From weather conditions to insect pressures, garden pest control is certainly a labor of love. And, few people know the time and attention required to manage them better than pro angler and environmental scientist Grae Buck does.
Aside from the nuisance that invasive insects present, they’re also incredibly detrimental to industries such as horticulture, agriculture, timber and food systems. But, there are small-scale strategies you can employ to control invasive insects in your own backyard—and backyard garden.
Invasive species are non-native, foreign pests that cause ecological harm. Invasive species also often lack native predators and, therefore, have a tendency to take over an environment or outcompete beneficial native species. From the Spotted Lanternfly to the Emerald Ash Borer in Grae’s home state of Pennsylvania, invasive species are all too familiar for most homeowners.
There are three main strategies to consider where garden pest control is concerned. Each strategy has pros and cons, and their effectiveness depends on numerous factors including: degree, and area, of infestation; insect lifecycle; native insect habitat; and physical ability to accomplish the goal. Integrated pest management, or IPM, is a comprehensive, calculated methodology for tackling garden pests. This strategy incorporates numerous practices and tactics to formulate the most efficient and effective management strategy needed to suppress invasive pests. IPM includes scouting, identification, treatment/control, and ongoing monitoring and maintenance. Knowledge of an insect’s lifecycle and timing of management play critical roles in ensuring successful control efforts.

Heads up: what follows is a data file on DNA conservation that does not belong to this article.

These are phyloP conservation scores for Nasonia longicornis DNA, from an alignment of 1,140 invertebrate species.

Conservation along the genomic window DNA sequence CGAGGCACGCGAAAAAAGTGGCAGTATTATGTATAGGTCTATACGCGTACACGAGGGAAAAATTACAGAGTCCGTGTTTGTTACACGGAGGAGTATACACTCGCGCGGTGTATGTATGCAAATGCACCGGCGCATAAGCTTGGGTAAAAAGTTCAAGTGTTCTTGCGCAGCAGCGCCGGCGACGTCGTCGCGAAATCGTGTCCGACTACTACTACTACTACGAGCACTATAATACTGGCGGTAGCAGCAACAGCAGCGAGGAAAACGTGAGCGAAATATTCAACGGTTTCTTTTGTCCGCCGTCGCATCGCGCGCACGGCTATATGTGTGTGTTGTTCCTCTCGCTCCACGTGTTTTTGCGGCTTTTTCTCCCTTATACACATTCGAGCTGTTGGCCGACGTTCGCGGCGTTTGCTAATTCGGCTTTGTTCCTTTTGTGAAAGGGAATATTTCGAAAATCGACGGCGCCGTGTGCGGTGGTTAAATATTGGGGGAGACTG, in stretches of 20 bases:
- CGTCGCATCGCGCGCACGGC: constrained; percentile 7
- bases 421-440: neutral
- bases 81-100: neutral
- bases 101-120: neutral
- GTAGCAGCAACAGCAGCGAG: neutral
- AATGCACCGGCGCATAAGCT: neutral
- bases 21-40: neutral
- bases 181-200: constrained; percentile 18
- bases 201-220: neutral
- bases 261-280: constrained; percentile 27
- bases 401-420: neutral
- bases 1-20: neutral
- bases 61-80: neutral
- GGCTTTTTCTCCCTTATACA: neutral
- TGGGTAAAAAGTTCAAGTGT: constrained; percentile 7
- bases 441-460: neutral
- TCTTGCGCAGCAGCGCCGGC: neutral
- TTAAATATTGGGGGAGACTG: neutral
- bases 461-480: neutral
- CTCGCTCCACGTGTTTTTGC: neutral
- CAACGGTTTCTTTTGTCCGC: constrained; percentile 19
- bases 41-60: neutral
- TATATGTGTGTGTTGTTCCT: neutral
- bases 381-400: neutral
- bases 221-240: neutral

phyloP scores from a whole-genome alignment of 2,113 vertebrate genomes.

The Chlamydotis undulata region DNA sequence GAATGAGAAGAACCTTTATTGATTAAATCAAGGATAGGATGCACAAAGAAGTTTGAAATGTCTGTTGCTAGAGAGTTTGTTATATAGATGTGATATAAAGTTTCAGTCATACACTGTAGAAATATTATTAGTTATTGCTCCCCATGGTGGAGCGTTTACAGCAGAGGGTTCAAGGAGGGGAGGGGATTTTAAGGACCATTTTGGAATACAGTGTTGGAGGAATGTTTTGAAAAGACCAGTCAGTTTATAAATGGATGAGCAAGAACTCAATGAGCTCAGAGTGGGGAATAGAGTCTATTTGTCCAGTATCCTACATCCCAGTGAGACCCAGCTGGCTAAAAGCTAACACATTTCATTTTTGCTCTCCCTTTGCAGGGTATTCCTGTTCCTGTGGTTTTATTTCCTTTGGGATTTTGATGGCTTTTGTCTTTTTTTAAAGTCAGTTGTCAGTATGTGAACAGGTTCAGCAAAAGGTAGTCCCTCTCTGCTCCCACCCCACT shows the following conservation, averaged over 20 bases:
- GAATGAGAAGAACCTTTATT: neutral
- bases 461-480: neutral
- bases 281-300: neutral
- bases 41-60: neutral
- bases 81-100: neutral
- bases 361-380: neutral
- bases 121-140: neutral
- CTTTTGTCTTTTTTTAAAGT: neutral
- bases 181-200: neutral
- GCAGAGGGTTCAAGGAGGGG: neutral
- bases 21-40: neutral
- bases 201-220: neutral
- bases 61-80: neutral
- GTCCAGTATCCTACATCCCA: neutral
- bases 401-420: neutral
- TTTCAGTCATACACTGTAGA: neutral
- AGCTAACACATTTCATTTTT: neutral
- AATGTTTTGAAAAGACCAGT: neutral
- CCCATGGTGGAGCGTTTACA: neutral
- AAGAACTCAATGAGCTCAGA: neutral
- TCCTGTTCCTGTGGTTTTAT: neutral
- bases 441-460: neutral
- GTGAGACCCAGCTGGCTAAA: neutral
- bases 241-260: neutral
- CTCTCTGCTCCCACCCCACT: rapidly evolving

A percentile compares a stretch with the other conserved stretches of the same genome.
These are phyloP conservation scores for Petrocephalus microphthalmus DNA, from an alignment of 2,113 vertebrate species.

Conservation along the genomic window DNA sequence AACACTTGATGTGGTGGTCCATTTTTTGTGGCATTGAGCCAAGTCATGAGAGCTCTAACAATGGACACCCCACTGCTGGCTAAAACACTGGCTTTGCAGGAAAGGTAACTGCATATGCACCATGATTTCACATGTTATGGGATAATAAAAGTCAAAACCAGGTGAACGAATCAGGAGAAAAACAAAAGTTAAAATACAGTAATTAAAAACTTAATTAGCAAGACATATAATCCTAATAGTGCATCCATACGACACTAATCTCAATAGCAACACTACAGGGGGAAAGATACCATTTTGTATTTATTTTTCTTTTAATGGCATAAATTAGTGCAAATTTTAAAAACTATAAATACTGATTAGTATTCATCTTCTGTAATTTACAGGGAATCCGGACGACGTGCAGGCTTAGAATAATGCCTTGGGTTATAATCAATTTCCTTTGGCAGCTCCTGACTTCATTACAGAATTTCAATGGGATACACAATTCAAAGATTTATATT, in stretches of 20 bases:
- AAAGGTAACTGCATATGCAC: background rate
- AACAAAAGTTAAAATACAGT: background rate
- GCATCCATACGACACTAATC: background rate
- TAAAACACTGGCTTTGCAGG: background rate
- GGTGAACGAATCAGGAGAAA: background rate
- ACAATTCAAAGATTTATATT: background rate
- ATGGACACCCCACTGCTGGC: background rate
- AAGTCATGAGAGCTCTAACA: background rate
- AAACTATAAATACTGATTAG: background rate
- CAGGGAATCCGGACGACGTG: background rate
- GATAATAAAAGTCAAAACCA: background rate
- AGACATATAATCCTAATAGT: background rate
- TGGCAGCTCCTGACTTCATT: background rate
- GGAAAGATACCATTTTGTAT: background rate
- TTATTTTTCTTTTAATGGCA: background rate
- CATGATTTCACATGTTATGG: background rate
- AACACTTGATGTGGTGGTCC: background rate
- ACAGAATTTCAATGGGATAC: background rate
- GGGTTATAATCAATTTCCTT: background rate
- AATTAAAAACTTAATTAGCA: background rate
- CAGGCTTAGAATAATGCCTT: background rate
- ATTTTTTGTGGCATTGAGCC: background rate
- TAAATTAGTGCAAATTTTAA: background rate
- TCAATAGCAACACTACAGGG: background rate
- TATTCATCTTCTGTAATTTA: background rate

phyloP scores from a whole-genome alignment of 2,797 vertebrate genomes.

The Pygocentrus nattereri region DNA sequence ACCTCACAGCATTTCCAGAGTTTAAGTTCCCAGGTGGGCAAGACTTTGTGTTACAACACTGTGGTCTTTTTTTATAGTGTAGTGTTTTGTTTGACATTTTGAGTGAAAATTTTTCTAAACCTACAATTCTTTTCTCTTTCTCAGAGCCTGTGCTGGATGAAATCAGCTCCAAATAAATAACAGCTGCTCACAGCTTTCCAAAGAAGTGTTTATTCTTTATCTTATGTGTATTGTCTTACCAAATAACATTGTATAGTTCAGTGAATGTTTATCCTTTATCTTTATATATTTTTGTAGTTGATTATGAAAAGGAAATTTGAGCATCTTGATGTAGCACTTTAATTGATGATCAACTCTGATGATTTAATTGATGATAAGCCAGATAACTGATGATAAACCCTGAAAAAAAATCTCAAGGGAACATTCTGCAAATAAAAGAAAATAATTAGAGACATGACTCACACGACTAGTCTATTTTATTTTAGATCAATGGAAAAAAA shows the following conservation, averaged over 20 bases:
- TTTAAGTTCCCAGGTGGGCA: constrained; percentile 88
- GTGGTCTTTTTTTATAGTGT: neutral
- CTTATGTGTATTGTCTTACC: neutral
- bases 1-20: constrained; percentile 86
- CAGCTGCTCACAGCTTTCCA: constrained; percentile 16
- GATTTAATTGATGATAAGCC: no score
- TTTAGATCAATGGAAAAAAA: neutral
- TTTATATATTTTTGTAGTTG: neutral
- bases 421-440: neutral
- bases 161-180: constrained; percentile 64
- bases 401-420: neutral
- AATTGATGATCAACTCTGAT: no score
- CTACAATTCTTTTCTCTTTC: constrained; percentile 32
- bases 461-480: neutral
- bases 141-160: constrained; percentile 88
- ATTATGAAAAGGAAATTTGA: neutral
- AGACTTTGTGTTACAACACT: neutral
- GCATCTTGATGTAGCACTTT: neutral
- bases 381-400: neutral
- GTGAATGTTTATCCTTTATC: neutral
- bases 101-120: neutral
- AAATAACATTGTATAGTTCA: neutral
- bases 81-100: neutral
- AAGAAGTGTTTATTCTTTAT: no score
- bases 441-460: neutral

Contact a local horticultural professional to assist with an invasive pest problem, as needed.
This method of control uses the invasive pest species’ own enemies against them. These biological control agents can be any predatory organisms, such as insects, animals, fungi and bacteria. Biological control can be accomplished through predation or disease. For instance, researchers are currently testing a new fungal species as a possible control agent against the invasive Asian Spotted Lanternfly. A backyard example is releasing native ladybug species to control aphids on vegetable garden crops. Another simple example is using marigold flowers as an odor repellent to deter insect and animal pests from desired species. This method of control is the most environmentally conscious and minimally invasive to the native habitat, as it combats the invasive species using another native, living species instead of through artificial means. (Photo Courtesy – Cornell University)
This method of control involves physical removal and limitation of invasive pest species to minimize populations and reproduction, or through the use of physical barriers. This method is also less invasive than chemical control, but can be highly labor-intensive and time-consuming. It’s best suited for use on smaller infestations, or in situations where other methods may not be appropriate (such as near environmentally sensitive areas, or in gardens where chemical controls could also affect desired native species or water resources). An example of mechanical control includes scraping insect egg masses, hand smashing insects, trapping insects, or employing protective netting to protect a plant. (Photo Courtesy – Michigan State)
As the name implies, this method of control uses chemical means to control invasive pests. These include insecticides, pesticides, herbicides and fungicides. Permits or licenses may be required, and caution should be taken to prevent impact to native and sensitive species. Proper personal protective equipment (PPE) should always be used, and sensitive areas like wetlands and water bodies should be considered. If utilizing chemical control, proper application rate and timing must be followed to minimize the risk to beneficial species, as well as ensure successful pest species control. An example of chemical control is spraying a plant with an insecticide to kill the species on contact, or through feeding.